Monthly intra-individual variation in lipids over a 1-year period in 22 normal subjects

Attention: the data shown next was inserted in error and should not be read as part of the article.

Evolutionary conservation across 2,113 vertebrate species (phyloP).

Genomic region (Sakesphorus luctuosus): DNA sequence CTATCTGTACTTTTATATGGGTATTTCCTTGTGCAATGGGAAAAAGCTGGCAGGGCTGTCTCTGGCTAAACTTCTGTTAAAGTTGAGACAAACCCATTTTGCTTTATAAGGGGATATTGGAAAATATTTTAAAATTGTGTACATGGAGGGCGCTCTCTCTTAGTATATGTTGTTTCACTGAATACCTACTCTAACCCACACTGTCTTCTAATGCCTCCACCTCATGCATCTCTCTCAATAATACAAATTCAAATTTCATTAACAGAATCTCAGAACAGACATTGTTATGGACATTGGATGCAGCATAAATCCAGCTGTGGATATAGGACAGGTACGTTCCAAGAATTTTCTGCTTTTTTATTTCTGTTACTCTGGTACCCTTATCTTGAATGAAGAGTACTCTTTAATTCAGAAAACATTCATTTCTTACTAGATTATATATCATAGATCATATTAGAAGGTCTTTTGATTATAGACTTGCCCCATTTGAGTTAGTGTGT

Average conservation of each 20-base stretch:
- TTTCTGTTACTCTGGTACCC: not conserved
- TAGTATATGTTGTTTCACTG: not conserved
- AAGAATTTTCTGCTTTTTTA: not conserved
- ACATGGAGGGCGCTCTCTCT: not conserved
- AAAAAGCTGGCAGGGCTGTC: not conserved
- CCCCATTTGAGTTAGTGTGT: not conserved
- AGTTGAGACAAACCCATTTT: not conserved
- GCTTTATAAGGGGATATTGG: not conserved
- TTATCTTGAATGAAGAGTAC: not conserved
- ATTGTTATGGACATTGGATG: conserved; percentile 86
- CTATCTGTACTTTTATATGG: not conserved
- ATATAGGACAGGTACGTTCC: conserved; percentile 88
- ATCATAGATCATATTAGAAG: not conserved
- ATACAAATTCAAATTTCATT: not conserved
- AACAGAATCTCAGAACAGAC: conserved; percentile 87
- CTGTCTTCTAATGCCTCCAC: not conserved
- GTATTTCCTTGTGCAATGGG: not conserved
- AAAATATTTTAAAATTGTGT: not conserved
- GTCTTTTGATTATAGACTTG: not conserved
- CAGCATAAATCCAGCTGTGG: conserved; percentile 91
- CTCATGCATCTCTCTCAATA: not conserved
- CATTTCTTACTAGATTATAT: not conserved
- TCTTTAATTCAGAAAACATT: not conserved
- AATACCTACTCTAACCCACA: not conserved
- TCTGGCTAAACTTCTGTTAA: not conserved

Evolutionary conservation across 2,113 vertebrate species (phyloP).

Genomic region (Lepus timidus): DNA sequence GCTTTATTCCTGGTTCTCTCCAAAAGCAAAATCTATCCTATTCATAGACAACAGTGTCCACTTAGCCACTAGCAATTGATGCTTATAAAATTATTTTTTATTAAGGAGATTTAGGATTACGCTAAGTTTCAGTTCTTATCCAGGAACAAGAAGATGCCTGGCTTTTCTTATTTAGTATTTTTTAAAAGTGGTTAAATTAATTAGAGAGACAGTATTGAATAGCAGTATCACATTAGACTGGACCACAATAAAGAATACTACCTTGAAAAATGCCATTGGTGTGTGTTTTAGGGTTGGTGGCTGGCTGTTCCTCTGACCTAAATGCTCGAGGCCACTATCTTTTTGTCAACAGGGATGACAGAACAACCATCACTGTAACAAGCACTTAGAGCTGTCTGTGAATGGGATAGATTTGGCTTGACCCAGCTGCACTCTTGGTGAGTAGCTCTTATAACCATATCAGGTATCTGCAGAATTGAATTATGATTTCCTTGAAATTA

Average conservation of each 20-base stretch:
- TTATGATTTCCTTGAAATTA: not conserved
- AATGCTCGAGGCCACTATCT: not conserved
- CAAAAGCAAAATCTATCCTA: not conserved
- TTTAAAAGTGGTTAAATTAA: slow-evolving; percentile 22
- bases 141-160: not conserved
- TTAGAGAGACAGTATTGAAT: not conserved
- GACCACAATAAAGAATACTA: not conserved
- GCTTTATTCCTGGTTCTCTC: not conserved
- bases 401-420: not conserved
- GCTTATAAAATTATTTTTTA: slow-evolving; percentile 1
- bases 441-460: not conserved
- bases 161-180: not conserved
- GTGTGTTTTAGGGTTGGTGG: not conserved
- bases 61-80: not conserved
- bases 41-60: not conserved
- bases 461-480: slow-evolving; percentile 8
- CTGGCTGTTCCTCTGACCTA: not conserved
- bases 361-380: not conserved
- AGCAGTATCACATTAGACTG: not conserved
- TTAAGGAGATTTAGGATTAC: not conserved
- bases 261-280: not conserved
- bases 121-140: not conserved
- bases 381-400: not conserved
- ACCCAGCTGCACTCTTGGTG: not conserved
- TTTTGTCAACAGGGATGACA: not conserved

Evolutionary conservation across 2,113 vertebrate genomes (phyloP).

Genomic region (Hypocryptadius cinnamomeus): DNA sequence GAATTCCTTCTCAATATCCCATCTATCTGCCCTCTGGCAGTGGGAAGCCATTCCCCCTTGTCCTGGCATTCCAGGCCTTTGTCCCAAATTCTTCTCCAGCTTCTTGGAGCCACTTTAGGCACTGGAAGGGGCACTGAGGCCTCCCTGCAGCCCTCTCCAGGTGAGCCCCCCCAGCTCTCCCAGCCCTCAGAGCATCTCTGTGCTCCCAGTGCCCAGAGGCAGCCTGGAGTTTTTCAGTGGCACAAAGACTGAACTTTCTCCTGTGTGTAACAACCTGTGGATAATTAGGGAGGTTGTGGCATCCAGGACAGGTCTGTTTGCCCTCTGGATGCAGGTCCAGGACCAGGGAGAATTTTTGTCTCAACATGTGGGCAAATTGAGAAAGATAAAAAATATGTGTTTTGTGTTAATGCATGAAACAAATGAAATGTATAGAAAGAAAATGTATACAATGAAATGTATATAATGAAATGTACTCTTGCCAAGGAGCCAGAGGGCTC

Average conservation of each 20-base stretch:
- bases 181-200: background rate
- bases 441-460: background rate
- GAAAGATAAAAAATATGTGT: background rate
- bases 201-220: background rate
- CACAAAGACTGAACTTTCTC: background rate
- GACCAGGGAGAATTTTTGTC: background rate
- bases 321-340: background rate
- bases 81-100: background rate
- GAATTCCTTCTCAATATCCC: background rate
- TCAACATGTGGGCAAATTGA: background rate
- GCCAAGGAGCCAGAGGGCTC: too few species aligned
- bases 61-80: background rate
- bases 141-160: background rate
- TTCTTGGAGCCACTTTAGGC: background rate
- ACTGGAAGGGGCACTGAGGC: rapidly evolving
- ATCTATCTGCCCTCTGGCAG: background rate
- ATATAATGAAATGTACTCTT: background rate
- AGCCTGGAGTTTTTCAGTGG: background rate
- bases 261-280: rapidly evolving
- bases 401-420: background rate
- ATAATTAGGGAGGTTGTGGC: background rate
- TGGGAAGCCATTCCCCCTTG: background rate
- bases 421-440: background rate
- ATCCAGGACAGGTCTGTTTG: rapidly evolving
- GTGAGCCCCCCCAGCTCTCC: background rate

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OBJECTIVES: Previous reports on biological variation in lipids differ widely in the time interval between sampling, the number of samples analyzed per patient and the total study period. The present investigation was carried out to determine monthly intra-individual variation in lipids over 1 year and to establish whether there was a consistent change in lipid values over the summer months. The importance of taking this variation into consideration during the assessment of risk of coronary heart disease (CHD) was also examined. DESIGN AND METHODS: Cholesterol, triglycerides, HDL, apo A1, and apo B were measured at monthly intervals for 12 months in 22 healthy, free-living volunteers (11 females, 11 males) by standardized methods. RESULTS: When compared to analytical variation, biological variation was the dominant component of the intra-individual changes observed during the 1-year study period. As expected, triglycerides showed the greatest biological variation; the ratio of biological/analytical variation was 33.1. Much smaller ratios were observed for the other lipids measured in this study with values ranging from 4.2 to 6.8. Different subjects attained their maximum and minimum values in virtually every month of the year. There were significant reductions in cholesterol, HDL, LDL, and apo A1 in the summer months while triglycerides showed a non-significant increase and apo B a non-significant decrease during this period. CONCLUSIONS: All the analytes showed considerable intra-individual variation. It is, therefore, important to measure lipids sequentially over several weeks to arrive at an average value for risk stratification for CHD.
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